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Human lymphoid cell lines contain a DNA repair enzyme which removes the mutagenic alkylation lesion O6-methylguanine from DNA. The enzyme transfers the methyl group to a protein cysteine residue, generating S-methylcysteine, and is inactivated as a consequence of the reaction. Apparently the methylated enzyme represents a dead-end complex. The transfer reaction is very rapid and is completed in less than 1 min at 37 degrees, but methyl group transfer from single-stranded DNA or heavily damaged DNA is less efficient. The active methyltransferase and the methylated protein both have molecular weights of 21,000 to 22,000, as determined by gel filtration. Lymphoid cell lines proficient in repair of O6-methylguanine in vivo, Mex+, contain 10,000 to 25,000 molecules of the methyltransferase per cell. In contrast, repair-deficient cell lines, Mex-, do not contain detectable amounts of the enzyme. The latter point was verified by applying a partial purification procedure for the enzyme to cell-free extracts from two Mex- cell lines.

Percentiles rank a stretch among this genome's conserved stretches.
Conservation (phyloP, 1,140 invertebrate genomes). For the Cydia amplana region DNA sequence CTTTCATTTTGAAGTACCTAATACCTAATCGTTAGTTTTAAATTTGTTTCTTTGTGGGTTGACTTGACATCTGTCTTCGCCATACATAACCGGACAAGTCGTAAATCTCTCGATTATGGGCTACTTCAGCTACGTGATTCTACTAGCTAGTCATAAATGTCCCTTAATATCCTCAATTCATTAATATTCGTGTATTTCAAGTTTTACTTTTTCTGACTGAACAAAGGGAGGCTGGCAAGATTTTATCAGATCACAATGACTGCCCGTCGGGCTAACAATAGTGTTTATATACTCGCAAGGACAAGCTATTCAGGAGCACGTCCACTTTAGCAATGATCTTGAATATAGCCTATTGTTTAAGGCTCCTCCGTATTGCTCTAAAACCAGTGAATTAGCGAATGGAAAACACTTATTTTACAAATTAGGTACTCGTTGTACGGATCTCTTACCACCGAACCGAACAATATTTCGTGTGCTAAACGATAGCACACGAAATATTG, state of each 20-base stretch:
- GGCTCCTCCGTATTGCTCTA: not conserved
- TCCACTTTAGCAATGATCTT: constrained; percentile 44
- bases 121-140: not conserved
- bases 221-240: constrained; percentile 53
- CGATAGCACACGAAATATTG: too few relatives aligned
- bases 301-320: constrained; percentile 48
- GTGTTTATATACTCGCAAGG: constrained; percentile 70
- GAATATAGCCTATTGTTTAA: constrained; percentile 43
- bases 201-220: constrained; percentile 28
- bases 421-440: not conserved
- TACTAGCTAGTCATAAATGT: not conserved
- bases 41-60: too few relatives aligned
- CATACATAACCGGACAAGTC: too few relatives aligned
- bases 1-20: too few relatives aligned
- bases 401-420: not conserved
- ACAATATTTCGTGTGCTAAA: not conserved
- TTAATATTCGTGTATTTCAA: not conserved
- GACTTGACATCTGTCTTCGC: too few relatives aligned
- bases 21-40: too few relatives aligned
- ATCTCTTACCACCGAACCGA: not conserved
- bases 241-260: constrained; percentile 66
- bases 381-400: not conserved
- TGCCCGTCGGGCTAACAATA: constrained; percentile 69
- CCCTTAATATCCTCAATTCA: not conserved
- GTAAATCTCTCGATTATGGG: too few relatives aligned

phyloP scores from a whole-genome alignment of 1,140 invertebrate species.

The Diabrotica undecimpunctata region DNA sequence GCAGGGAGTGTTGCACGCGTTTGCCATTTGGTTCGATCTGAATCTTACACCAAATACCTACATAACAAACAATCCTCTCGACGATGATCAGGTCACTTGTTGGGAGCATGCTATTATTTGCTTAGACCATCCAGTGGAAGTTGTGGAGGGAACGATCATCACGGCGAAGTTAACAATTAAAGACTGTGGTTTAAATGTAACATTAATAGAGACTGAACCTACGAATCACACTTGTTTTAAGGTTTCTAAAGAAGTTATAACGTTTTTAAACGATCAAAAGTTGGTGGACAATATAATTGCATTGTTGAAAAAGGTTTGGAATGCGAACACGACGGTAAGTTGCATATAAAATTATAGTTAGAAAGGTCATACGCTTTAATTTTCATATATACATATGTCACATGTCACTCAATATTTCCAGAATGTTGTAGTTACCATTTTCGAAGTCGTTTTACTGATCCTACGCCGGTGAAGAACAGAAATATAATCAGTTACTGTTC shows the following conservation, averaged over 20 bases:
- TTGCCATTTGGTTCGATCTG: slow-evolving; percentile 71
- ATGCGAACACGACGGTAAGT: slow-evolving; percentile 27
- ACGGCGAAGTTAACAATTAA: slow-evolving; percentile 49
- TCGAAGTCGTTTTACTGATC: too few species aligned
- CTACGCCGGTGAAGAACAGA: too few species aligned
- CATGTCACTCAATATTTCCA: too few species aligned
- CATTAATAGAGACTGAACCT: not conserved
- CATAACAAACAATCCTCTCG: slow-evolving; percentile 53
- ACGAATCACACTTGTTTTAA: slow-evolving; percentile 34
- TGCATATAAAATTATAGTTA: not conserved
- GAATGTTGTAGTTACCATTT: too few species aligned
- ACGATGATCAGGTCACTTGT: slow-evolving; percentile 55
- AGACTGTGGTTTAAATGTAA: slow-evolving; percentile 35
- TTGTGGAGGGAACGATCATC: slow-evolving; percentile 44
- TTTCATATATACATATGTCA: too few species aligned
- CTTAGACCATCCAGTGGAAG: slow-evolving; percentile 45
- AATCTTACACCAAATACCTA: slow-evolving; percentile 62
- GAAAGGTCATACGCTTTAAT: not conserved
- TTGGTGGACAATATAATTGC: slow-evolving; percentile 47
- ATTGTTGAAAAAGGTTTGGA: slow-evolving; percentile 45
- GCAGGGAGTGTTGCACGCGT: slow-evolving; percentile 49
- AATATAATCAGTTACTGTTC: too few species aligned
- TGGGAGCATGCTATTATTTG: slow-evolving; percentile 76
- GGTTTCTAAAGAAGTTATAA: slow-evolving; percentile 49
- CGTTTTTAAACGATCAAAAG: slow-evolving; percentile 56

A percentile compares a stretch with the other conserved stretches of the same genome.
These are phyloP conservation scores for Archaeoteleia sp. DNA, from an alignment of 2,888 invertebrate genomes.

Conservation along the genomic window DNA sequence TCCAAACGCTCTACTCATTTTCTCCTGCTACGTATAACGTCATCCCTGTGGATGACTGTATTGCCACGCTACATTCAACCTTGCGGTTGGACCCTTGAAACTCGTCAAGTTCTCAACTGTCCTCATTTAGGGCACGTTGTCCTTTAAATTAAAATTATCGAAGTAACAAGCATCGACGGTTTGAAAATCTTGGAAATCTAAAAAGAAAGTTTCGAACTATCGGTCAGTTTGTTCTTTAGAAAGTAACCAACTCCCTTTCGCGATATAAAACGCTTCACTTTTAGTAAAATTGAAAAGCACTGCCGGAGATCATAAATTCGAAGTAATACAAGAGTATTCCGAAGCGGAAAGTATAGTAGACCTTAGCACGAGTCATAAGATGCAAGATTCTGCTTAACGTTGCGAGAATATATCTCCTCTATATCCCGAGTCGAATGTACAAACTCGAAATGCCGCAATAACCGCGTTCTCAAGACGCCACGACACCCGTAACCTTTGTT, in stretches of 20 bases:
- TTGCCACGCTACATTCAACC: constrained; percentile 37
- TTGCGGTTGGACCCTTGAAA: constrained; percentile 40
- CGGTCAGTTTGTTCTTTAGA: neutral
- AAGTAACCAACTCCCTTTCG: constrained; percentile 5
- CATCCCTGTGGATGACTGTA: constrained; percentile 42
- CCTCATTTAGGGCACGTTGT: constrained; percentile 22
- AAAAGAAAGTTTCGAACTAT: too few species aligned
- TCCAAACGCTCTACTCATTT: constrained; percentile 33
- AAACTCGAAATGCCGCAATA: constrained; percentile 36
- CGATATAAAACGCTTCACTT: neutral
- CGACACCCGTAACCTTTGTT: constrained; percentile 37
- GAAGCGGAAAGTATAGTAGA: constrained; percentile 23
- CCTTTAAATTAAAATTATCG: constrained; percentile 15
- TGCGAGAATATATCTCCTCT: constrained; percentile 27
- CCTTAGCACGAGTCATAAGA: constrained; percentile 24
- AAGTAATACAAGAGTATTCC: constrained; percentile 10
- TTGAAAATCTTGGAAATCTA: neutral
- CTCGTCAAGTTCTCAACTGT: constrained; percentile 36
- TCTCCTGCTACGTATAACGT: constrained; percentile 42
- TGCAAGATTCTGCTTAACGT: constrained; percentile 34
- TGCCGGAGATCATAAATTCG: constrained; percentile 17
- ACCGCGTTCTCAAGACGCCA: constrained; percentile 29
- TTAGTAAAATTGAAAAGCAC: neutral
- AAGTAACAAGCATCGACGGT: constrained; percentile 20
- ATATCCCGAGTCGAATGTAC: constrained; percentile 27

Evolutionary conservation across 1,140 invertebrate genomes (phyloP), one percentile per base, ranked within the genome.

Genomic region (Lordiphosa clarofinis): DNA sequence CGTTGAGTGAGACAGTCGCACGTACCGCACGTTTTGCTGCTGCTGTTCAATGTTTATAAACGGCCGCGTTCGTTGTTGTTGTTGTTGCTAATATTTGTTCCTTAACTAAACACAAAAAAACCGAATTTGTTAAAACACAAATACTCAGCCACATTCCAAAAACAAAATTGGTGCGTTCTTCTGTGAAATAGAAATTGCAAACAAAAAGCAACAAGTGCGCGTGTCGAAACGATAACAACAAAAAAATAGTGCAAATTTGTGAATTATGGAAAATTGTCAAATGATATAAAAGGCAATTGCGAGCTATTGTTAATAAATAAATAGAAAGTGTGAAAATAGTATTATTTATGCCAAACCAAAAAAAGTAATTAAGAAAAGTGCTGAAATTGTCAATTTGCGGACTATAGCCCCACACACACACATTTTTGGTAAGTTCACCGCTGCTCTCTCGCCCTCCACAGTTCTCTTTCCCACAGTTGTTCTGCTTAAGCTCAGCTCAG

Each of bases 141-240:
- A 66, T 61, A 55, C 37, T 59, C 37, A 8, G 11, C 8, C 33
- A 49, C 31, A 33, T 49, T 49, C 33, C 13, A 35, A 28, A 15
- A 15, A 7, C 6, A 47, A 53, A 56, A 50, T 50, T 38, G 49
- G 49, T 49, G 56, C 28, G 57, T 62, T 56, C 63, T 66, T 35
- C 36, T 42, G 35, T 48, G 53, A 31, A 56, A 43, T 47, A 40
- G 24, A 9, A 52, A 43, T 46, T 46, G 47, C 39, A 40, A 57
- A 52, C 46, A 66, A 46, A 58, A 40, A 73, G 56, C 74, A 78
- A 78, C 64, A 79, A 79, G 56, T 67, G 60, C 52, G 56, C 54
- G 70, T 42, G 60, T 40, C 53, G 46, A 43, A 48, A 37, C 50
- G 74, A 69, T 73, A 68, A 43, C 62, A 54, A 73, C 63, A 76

Journal article


Cancer Res

Publication Date





3247 - 3252


Burkitt Lymphoma, Cell Extracts, Cell Line, Chromatography, Gel, DNA Glycosylases, DNA Repair, Escherichia coli, Humans, Kinetics, Lymphocytes, Methyltransferases, Molecular Weight, N-Glycosyl Hydrolases, O(6)-Methylguanine-DNA Methyltransferase, Phenotype, Xeroderma Pigmentosum